How do you know the recipes you find online are any good without trying them? Do votes or comments make you more confident? If you’ve wondered about “user submitted” recipes, you’re not alone.

Recently I was invited to a taste test of recipes submitted online. The culinary social network CookEatShare held a cooking contest and brought together a number of restaurant chefs and food professionals to cook and judge the recipes. I wasn’t a judge, but I did get to try all the dishes.

What a surprise! Some recipes that sounded terrible ended up being terrific and others that sounded great really missed the mark. I guess this proves that you can’t necessarily tell a good recipe without cooking it. I’ll let you know which ones were my favorites and then you can follow the linked recipe name to get the ingredients and preparation details.

While it didn’t win any top prizes with the judging panel, TomCo’s Yogurt Pumpkin Pie was my favorite recipe and it also received the highest number of reader votes. I can honestly say this was one of the best pumpkin pies I’ve ever eaten. It had an almost cheesecake-like texture and a crunchy cinnamon nut topping that was irresistible. The executive chef from Draeger’s markets who tested the recipe said it was very easy to make.

Cranberry Yogurt Relish

The winning recipe of the contest was Cranberry Yogurt Relish. The chef testing the recipe wasn’t sure if the cranberries were supposed to be dried or fresh, so she used a combination, but I believe the size of the bag, 12 ounces, was a dead giveaway that the recipe meant fresh (that’s the standard size of fresh bags of cranberries). Judges agreed that the author of the recipe might not come from California since she used, gasp! canned peaches. We all thought this recipe sounded less than ideal, but it was surprisingly good. It was fresh and creamy and had a nice tang from both cranberries and yogurt.

Chesapeake Memories Sausage and Oyster Dressing with Red Quinoa and Crispy Apples

Finally, despite its ridiculously long name, I liked the Chesapeake Memories Sausage and Oyster Dressing with Red Quinoa and Crispy Apples. This dressing has lots of traditional ingredients like sausage, sage, onion and celery and some unusual ones such as English muffins, rosemary, quinoa and sun-dried tomatoes. I particularly liked the texture. Quinoa in dressing, who knew?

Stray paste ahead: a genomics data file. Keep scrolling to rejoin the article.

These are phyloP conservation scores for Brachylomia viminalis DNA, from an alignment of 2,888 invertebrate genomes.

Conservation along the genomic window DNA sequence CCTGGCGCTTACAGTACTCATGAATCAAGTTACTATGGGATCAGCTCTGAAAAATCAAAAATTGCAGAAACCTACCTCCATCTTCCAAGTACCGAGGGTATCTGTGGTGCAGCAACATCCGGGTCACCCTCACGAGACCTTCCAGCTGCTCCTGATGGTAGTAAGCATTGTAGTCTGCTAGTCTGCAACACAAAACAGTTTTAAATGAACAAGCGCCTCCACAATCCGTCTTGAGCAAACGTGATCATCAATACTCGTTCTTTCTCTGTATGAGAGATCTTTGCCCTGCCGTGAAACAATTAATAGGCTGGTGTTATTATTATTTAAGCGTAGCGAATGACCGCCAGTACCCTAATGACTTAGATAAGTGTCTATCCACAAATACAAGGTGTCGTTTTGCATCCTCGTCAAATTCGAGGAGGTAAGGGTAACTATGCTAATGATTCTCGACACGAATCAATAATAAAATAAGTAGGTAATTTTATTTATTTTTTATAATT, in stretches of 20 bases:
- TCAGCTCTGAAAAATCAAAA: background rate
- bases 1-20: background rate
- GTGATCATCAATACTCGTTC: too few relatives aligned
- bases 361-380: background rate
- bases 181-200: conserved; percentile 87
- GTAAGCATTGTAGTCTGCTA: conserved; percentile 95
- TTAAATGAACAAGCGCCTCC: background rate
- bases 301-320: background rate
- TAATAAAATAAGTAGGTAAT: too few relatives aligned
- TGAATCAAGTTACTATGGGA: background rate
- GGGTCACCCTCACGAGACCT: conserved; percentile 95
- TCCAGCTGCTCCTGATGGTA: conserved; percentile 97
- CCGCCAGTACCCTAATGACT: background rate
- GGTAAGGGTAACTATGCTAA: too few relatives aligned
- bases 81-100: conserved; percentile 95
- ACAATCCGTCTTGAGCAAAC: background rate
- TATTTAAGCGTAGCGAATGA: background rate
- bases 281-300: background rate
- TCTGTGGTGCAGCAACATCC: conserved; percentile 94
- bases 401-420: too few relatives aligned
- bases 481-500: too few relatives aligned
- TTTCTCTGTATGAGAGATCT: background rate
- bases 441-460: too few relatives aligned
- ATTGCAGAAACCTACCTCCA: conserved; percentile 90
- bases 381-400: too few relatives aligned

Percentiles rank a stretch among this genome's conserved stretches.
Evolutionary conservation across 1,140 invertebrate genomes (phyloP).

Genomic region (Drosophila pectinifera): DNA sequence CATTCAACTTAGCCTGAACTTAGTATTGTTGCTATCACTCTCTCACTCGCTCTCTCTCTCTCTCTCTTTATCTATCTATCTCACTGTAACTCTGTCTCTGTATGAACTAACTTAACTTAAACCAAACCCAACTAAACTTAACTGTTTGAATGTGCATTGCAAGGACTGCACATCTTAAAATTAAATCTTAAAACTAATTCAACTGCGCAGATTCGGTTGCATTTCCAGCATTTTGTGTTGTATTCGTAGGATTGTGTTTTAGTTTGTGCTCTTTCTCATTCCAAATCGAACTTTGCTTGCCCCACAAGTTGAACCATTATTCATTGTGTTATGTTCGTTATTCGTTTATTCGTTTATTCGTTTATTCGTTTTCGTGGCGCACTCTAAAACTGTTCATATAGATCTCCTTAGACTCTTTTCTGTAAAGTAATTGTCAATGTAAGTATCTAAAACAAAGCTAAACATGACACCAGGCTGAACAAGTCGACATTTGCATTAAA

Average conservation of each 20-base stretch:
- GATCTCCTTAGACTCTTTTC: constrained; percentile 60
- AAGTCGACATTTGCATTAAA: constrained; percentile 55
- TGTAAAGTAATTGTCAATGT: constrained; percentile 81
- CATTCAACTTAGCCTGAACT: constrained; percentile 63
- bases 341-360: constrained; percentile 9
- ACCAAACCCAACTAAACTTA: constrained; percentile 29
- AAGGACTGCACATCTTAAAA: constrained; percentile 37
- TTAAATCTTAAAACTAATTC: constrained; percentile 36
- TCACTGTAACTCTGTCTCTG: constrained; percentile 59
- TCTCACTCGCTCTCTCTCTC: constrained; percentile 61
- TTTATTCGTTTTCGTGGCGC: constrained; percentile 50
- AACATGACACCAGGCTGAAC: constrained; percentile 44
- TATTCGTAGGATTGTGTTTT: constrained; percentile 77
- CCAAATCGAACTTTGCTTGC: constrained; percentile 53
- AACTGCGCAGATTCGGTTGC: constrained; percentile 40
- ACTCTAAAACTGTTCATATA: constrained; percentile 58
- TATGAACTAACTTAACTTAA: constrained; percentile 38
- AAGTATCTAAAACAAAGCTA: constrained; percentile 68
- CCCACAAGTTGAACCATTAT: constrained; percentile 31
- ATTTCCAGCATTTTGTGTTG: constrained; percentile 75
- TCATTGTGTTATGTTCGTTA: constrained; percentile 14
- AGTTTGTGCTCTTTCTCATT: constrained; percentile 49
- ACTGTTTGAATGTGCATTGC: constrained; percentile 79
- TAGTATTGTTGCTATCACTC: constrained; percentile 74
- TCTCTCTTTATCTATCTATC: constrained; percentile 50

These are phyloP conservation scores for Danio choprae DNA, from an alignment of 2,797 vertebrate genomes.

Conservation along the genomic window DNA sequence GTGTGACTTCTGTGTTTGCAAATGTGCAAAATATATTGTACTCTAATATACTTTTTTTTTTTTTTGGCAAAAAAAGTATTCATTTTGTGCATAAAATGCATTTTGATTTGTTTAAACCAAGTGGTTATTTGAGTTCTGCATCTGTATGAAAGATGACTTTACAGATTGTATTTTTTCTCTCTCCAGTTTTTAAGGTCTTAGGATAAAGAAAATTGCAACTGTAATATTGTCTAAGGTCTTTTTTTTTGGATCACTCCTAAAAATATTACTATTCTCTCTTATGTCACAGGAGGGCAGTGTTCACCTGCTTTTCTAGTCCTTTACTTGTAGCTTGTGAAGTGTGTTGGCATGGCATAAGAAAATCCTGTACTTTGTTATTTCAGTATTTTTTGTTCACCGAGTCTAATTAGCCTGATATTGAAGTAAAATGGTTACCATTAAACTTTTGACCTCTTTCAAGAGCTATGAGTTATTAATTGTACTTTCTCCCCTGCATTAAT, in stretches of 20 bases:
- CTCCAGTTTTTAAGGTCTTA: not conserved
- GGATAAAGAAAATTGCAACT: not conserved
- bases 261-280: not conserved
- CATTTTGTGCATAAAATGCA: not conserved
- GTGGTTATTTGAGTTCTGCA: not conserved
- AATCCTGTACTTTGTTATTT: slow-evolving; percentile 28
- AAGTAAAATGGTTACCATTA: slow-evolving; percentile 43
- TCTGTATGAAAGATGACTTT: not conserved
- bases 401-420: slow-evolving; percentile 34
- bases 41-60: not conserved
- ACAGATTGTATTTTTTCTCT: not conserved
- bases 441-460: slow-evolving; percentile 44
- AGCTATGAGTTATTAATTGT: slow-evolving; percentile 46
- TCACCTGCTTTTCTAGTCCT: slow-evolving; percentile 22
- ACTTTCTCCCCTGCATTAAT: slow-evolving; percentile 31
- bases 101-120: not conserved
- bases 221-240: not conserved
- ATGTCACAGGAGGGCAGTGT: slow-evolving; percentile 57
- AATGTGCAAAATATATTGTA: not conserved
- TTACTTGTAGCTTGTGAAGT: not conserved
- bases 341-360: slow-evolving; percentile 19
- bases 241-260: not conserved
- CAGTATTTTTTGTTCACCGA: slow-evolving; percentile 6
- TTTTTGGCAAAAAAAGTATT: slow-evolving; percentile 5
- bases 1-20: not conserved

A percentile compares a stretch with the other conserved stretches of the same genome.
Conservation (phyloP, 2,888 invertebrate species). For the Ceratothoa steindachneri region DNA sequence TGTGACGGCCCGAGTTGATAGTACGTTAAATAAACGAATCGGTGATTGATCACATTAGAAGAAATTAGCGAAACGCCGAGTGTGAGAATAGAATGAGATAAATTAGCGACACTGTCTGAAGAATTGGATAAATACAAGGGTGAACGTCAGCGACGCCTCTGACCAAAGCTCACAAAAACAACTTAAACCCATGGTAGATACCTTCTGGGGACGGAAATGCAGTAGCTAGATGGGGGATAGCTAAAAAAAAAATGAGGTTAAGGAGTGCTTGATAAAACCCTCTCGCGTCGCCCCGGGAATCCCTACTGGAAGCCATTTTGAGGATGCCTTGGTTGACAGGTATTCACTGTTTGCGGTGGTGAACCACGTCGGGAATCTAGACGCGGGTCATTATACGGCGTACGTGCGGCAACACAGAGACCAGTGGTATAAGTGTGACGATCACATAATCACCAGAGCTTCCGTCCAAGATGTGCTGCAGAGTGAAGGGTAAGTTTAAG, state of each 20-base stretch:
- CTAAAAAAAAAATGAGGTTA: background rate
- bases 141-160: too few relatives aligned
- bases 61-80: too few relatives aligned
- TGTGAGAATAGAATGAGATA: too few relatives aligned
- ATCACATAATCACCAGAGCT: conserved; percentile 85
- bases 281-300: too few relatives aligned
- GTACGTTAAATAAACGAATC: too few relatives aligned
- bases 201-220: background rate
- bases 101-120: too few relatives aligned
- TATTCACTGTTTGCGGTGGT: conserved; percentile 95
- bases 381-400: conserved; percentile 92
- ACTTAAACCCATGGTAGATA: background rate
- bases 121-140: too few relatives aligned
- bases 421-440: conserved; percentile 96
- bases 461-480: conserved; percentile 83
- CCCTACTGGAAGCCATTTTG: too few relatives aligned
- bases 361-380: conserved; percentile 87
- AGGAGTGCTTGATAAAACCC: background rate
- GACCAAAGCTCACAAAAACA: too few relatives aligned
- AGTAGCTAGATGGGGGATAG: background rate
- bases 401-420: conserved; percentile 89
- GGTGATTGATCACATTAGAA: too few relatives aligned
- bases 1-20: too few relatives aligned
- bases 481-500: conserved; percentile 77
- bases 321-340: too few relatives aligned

Here’s hoping all your holiday dishes are winners. Happy Thanksgiving!

Event Recap: CookEatShare Contest 26 November,2008Amy Sherman


Amy Sherman

Amy Sherman began blogging in 2003, because all her
friends and family were constantly asking her where
and what to eat. Three months after it launched,
Forbes chose her blog, Cooking with Amy, as one of the
top five best food blogs, praising her writing as
“smart, cozy and witty”. Since then her blog has been
featured and recipes reprinted in many newspapers and
magazines in the U.S. and the world.

In addition to regularly updating her blog, Amy is a
guest contributor to the blog, and
Contributing Editor of Glam Dish. She also writes
restaurant reviews for SF Station.

Her focus on Bay Area Bites is primarily cookbook
reviews along with some interviews and current events.

Amy is a recipe developer and freelance food writer.
She is author of WinePassport: Portugal and wrote the new introduction to the classic cookbook, Jane Grigson’s Vegetable Book, published by the University of Nebraska Press. She recently completed 45 recipes for a Williams-Sonoma cookbook and wrote her first piece for VIA magazine.

She is currently serving on the board of the San Francisco Professional Food Society and is a member of the International Association of Culinary Professionals. Amy lives in San Francisco with her husband, tech journalist Lee Sherman.

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